Renren's material weakness: How do you find a U.S. GAAP accountant in China? | China Accounting Blog | Paul Gillis

  Renren's material weakness: How do you find a U.S. GAAP accountant in China?

Renren had a very successful IPO this week.  I had previously written that Renren would be a key test of whether Chinese regulators were serious about cracking down on VIEs after Buddha Steel.  Certainly there is no more sensitive an industry than social networking, and the fact that Chinese regulators let this one go indicates to me that Buddha Steel was likely a victim of a crackdown on reverse mergers. Renren did have extensive discussions of VIE risk in the financial statements – the most extensive I have seen and I commend them for that. 

Renren also had a last minute hiccup, when audit committee chairman Derek Palaschuk suddenly resigned after Citron Research accused Longtop Financial, where he is CFO, of fraud.   

Renren also disclosed a material weakness in its internal controls; a disclosure that is becoming commonplace with U.S. listed Chinese companies.  In Renren’s case the material weakness identified related to insufficient accounting personnel with appropriate U.S. GAAP knowledge.   That is no surprise; there are simply not enough people in China with U.S. GAAP knowledge to go around.

What is surprising to me is why all these U.S. listed Chinese companies choose to prepare financial statements using U.S. GAAP.  Most of these companies, Renren included, are foreign private issuers.  As foreign private issuers, they can submit financial statements prepared under either U.S. GAAP or International Financial Reporting Standards (IFRS). 

IFRS is a principle-based system while U.S. GAAP is a rule-based system.  Simply said, figuring out an accounting treatment under U.S. GAAP focuses on the literature while doing it under IFRS focuses on interpreting the facts.  In my view, it is easier to make a mistake under U.S. GAAP, because the rules are often very specific and not always intuitive.  There can be wider latitude, and certainly more wriggle room under a principles based system like IFRS. 

U.S. GAAP and IFRS have been converging for a number of years, although the process has been slow moving.  Some speculate that IFRS might be adopted in the U.S. for all companies starting in 2015, although I think that date is optimistic.  China, however, intends to complete the convergence of Chinese Accounting Standards with IFRS this year.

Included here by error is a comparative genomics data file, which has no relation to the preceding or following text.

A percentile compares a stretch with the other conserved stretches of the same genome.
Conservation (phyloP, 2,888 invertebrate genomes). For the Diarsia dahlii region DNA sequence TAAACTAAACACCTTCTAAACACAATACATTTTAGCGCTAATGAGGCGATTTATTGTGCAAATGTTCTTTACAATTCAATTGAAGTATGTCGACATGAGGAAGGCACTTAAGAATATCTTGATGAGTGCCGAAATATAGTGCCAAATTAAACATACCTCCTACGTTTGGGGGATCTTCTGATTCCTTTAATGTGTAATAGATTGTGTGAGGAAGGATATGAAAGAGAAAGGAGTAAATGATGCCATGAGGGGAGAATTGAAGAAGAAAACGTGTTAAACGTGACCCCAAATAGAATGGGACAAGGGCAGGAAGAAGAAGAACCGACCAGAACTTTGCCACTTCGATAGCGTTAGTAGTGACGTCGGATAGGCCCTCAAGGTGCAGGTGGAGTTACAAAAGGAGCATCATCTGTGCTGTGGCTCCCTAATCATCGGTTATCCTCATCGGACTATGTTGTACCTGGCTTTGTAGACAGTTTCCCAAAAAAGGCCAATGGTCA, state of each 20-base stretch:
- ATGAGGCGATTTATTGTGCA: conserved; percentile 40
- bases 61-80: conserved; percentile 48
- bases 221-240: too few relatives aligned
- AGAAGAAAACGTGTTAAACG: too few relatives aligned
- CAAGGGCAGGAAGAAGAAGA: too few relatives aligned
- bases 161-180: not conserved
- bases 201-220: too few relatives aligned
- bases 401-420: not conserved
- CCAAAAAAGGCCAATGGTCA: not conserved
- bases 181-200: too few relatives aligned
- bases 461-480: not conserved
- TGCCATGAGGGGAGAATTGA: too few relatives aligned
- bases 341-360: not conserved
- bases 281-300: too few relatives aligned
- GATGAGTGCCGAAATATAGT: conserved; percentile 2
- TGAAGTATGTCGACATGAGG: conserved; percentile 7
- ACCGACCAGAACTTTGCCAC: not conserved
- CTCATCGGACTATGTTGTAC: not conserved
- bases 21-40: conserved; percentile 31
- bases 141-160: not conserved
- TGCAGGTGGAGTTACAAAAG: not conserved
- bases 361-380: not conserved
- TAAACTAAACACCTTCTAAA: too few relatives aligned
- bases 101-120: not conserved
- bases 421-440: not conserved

It is possible to have widely different accounting treatments under IFRS and U.S. GAAP.  In practice, that does not often happen.  Accounting for most transactions is the same under both systems. Complex transactions may get different treatment, yet few Chinese companies have complex transactions.  I believe that most Chinese companies could probably take their U.S. GAAP financial statements and simply reissue them as IFRS statements without modification.  It used to be that companies using IFRS also had to reconcile their financial statements to U.S. GAAP, but the SEC removed that requirement in 2008.

There are some significant advantages to adopting IFRS for Chinese companies. First, it is much easier to avoid being tagged with a material weakness because there are many more Chinese accountants who understand CAS (which has converged with IFRS).  It is also easier to avoid misapplying a technical rule under U.S. GAAP because IFRS has fewer bright-line tests.  As a result, the risk of making an error that results in restatement is lower. 

So why do companies persist in using U.S. GAAP?  I have discussed this with accountants, lawyers, and investment bankers.  Some think U.S. GAAP is what investors prefer.  Investors who think they are getting higher quality information because a Chinese company is using U.S. GAAP are misinformed.   Others say it has just become the standard practice.  In my view, companies and accountants ought to give some thought as to whether it is time to switch to IFRS.

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